10 Common Puppy House Training Mistakes and How to Avoid Them

Olivia Salvatore
By Olivia Salvatore

Training a new puppy can be challenging. Here are ten common mistakes people make during puppy house training and how to avoid them.

  1. Inconsistent Schedule

A consistent schedule is crucial. Feed, play, and take your puppy outside at the same times every day. This helps establish a routine, making it easier for your puppy to understand when it’s time to go outside. Consistency creates habits.

  1. Lack of Supervision

Supervision is key to successful house training. Keep a close eye on your puppy, especially after meals, naps, and play sessions. Use a crate or a confined area when you can’t supervise. Remember, if you don’t see it, you can’t fix it.

A puppy standing next to a puddle of water.
  1. Punishing Accidents

Punishing your puppy for accidents can create fear and confusion. Instead, focus on positive reinforcement when they go outside. Praise and reward them immediately after they finish their business outdoors. Be patient and supportive, and don’t reward with food so frequently that you risk your puppy becoming overweight.

  1. Ignoring Signs

Learn to recognize your puppy’s signals that they need to go out. Common signs include sniffing the floor, circling, and whining. Act quickly and take them outside as soon as you notice these behaviors. The more you watch, the more you’ll learn.

  1. Not Using a Crate

Crates can be incredibly effective for house training. They provide a safe space for your puppy and help teach bladder control. Make sure the crate is the right size – large enough for them to stand and turn around, but not too big. Use the crate to manage their space and timing. Playpens, like the one below, are also very handy during this time of puppyhood.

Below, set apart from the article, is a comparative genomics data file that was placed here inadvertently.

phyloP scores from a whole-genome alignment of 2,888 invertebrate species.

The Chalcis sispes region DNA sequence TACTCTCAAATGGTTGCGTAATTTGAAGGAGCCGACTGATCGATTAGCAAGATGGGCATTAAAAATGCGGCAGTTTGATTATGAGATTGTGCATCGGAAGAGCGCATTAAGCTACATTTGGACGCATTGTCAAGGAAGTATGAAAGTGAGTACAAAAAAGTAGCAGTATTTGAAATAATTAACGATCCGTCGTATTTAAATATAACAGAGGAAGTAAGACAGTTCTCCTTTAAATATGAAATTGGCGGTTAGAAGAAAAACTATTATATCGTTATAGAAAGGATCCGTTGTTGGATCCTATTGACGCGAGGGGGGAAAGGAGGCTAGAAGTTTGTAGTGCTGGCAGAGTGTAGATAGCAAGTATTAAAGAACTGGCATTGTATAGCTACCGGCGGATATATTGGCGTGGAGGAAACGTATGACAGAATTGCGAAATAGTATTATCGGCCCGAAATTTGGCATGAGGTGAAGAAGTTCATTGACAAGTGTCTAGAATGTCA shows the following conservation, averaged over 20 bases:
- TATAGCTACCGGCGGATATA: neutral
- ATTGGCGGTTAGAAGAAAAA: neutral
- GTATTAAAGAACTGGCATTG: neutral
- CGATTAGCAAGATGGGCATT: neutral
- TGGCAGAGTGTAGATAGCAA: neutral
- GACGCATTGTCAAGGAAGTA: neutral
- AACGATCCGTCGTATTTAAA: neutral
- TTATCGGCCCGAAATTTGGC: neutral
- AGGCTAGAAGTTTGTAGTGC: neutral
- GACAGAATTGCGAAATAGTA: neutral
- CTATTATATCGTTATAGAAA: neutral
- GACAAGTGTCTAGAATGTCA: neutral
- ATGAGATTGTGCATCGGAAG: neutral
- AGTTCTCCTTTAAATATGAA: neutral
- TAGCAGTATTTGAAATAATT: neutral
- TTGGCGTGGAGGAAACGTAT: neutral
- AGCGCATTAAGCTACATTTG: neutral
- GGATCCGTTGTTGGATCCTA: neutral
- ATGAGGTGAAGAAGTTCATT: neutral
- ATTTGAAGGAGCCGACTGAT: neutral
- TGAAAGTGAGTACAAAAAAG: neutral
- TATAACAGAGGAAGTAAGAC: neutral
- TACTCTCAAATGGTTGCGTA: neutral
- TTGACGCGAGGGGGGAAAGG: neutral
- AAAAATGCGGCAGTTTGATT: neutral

A crate or contained playpen provides a sanctuary for your pup during potty training.
  1. Overlooking Post-Crate Trips

Take your puppy outside immediately after they come out of their crate. This helps reinforce that the crate is for resting, not for relieving themselves. Establish a routine of taking them out before and after crate time.

  1. Not Planning for “Accident Times”

There are five key times when puppies are likely to have accidents: before and after they go in their crate, before and after a meal, after a nap, before and after play sessions, and anytime you’re unsure. Plan for these moments and take them out accordingly.

  1. Expecting Overnight Success

House training takes time and patience. Be consistent with your schedule, including feeding times and training methods. Expect setbacks and handle them calmly and consistently. Progress can be slow, but persistence pays off.

A three column chart breaking down the day by time of puppy potty and feeding schedule.
Feel free to save this image for reference. Right-click with your mouse and select Save As.
  1. Letting Them Roam Freely Indoors

When puppies have free rein of the house, it’s harder to prevent accidents. Keep them in a confined space or on a leash with you to ensure they don’t sneak off to pee. More control leads to better results. Remember, this is a temporary phase. Once your puppy is fully house-trained, he or she can enjoy their home to the fullest.

  1. Not Cleaning Up Accidents Properly

If you don’t clean up accidents thoroughly, the scent can attract your puppy back to the same spot. Use an enzyme cleaner to remove all traces of urine or feces.

Bonus Tip: Understanding Regional Differences

Different regions in the U.S. may require adjustments to house training due to climate and living conditions. For example, in colder regions, you might need to provide a sheltered outdoor space for potty breaks.

    • Midwest: Ensure a sheltered outdoor area for winter.
    • South: Be mindful of hot pavement and provide shaded potty spots.
    • Northeast: Prepare for snow and icy conditions.

By avoiding these common mistakes and implementing these tips, you can make house training your puppy a smoother and more successful process. 

Remember, patience and consistency are key to helping your puppy learn and grow into a well-behaved family member.

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